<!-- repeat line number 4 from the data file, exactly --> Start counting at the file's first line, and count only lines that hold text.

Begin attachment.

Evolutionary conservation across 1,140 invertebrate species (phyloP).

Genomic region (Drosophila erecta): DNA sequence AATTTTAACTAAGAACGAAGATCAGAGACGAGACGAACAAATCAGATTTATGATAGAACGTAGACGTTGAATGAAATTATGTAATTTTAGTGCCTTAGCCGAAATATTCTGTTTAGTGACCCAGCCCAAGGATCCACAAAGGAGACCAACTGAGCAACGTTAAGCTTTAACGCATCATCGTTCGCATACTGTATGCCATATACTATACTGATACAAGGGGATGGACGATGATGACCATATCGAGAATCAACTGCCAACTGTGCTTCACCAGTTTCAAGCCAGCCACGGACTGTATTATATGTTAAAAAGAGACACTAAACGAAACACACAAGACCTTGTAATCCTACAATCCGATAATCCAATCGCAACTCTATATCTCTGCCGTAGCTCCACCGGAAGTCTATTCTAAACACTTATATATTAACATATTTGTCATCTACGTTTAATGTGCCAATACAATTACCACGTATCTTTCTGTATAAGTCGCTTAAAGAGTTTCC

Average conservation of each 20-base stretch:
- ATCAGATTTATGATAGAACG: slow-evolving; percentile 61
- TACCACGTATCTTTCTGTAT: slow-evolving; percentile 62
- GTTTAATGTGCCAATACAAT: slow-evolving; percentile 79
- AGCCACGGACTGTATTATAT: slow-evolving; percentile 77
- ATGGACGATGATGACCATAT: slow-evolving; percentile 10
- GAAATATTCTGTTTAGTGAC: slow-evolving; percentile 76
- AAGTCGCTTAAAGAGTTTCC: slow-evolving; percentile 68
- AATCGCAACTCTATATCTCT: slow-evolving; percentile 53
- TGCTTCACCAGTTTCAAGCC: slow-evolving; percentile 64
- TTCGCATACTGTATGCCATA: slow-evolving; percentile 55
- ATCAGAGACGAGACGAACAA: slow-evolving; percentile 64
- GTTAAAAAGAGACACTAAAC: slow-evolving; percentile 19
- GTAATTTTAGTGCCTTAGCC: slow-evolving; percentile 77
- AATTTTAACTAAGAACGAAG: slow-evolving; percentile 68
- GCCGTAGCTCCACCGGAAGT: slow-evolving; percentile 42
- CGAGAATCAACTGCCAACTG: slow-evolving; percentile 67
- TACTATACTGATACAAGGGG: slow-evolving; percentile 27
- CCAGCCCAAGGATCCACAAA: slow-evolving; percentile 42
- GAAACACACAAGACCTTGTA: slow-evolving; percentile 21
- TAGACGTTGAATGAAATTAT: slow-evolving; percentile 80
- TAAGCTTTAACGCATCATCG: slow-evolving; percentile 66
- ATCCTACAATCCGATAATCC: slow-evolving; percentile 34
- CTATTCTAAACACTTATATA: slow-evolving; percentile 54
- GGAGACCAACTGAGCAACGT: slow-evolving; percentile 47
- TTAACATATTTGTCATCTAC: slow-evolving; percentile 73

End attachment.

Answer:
- ATCAGATTTATGATAGAACG: slow-evolving; percentile 61